Thursday, April 28, 2011

Advanced INI Parsing in ColdFusion

At work, I've been using the Zend Framework for PHP a lot. One of the best features in my opinion is how you're able to manage your configuration settings between different environments within a project.

I've always been a fan of using INI files for storing configuration settings, but the Zend_Config_Ini class that Zend Framework comes with takes INI files to a whole new level by adding section inheritance and nested properties.

After a couple hours, I was able to take the same powerful functionality that Zend Framework provides and port it to ColdFusion, mainly for the purpose of adding it to my ColdMVC framework.

Why do I think this is cool? Let's look at a sample INI file that you might see on a project:


; Settings for the production environment
[production]
autoReload = false
development = false
reminderService.sendReminders = true
facebook.api.username = prod@mycompany.com
facebook.api.password = 90ujlc890$f

; Settings for the staging environment
[staging : production]
reminderService.sendReminders = false
facebook.api.username = staging@mycompany.com
facebook.api.password = 879kjasdf!

; Basic settings for the development environment.
; Each developer should create their own environment that extends this one.
[development : staging]
development = true
autoReload = true

; Settings for Tony's development environment
[development-tony : development]
emailService.options.forceTo = [ "tony@mycompany.com", "tony@gmail.com" ]
facebook.api.username = tony@mycompany.com
facebook.api.password = w1nn1ng

; Settings for Ryan's development environment
[development-ryan : development]
emailService.options.forceTo = ryan@mycompany.com
facebook.api.username = ryan@mycompany.com
facebook.api.password = govikes

; Settings for Joe's development environment
[development-joe : development]
emailService.options.forceTo = joe@mycompany.com
facebook.api.username = joe@mycompany.com
facebook.api.password = welcome


Pretty straightforward settings file. Each environment has its own section, but now it comes with a twist.

See the colons in the section names? That's inheritance in action. If you look at the development-tony environment, you'll see that it extends the development environment, which extends the staging environment, which extends the production environment.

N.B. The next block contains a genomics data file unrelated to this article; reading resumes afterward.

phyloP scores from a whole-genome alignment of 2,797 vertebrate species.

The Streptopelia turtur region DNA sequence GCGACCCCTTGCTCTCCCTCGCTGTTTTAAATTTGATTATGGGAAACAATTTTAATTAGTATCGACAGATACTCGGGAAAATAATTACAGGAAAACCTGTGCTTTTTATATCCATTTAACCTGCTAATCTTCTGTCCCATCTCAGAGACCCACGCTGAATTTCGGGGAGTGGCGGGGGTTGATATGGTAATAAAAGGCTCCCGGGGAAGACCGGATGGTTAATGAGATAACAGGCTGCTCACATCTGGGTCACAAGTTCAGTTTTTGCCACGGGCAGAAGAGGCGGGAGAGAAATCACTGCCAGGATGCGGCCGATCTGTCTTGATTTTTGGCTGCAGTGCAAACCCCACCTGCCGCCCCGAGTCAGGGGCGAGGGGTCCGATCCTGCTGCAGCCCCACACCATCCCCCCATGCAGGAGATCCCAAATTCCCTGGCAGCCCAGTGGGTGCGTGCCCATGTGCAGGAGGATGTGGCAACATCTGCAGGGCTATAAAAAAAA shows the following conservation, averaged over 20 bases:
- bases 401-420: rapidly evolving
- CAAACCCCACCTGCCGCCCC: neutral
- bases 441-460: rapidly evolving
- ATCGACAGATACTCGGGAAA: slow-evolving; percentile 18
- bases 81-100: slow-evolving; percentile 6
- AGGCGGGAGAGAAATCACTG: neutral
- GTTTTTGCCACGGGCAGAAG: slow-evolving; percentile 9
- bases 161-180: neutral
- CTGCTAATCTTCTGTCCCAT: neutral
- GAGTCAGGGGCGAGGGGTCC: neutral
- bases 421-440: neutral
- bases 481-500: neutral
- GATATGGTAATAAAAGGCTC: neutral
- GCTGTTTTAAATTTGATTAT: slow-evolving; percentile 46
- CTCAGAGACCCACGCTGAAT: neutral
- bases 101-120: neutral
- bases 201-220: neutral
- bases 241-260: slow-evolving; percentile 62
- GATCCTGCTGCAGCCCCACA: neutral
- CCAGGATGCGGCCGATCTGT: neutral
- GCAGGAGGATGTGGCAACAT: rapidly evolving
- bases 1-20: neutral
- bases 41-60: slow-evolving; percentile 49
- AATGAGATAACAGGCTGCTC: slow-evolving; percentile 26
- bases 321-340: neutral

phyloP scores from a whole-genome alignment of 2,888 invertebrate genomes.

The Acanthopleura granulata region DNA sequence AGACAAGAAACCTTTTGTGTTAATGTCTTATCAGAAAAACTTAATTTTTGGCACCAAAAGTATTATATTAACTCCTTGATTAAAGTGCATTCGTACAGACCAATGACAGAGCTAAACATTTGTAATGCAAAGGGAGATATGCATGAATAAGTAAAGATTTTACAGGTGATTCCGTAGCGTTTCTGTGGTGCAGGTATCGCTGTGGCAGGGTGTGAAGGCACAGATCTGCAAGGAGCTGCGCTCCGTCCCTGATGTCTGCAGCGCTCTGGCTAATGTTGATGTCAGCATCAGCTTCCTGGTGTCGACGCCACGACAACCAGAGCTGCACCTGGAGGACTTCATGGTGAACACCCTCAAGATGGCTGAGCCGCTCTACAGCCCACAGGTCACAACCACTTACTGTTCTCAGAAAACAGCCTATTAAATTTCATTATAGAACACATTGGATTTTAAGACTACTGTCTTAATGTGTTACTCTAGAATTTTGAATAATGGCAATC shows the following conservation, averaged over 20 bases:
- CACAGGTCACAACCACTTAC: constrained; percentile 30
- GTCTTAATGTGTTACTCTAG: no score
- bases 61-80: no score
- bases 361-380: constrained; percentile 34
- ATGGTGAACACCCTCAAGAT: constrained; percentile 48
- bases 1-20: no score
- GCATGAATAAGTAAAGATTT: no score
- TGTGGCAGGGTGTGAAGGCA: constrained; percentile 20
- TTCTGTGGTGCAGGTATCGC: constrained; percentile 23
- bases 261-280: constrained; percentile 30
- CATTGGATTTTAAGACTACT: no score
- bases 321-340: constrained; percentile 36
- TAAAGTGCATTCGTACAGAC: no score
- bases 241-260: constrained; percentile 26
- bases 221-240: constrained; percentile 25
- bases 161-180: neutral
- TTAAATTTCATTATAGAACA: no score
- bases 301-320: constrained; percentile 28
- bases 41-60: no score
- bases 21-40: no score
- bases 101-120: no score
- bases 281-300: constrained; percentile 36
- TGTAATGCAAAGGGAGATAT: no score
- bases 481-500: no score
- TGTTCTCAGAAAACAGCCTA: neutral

Also, notice the periods in the property names. Those are nested properties, which will be automatically converted to ColdFusion structs at runtime.

So how does this work? Pretty simple:


var ini = new Ini("/path/to/config.ini");
var config = ini.getSection("development-tnelson");


If I were to now dump the config variable that was returned, I'd see the following output:



Pretty sweet if you ask me.

You can find all of the code on GitHub at https://github.com/tonynelson19/ini/, which also includes 26 green unit tests.

Also, I've included the new INI parser in the latest version of ColdMVC, which you should definitely check out if you haven't yet.

4 comments:

  1. This is an awesome piece of code and something I've been looking for.

    I am curious as to why you don't remove the structure keys that contain periods (.) in them such as "facebook.api.username" shown in the example.

    Only reason I can see why not to remove them, is it to allow for both:
    * config["facebook.api.username"]
    * config["facebook"]["api"]["username"]

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  2. While Zend removes them, I left them in because I think they can still serve a purpose.

    For example, if your project uses ColdSpring and you want to use dynamic variable replacement within your XML mapping file, you can still reference ${facebook.api.username} inside of a property node.

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  3. Nice approach, I have an integration question though. How would you go about retrieving the config settings for a particular environment? Your example has:

    var config = ini.getSection("development-tnelson");

    But...how does your code (presumably in OnApplicationStart() or similar) know to retrieve values for "development-tnelson"?

    Typically we've used the InetAddress class to return a servername:

    servername = createObject("java", "java.net.InetAddress").localhost.getHostName();

    Based on that can set/retrieve relevant config values. However this has also proved to have contraints on if/when the sysadmins decide to rename things (i.e. this is out of our control).

    Do you have a different way of setting this up?

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  4. You could put a small file (environment.txt) in the root of your project that contains the environment name. That's how I do it in my ColdMVC framework.

    You could also use the domain (cgi.http_host), but that gets a little trickier if you have multiple developers all using localhost.

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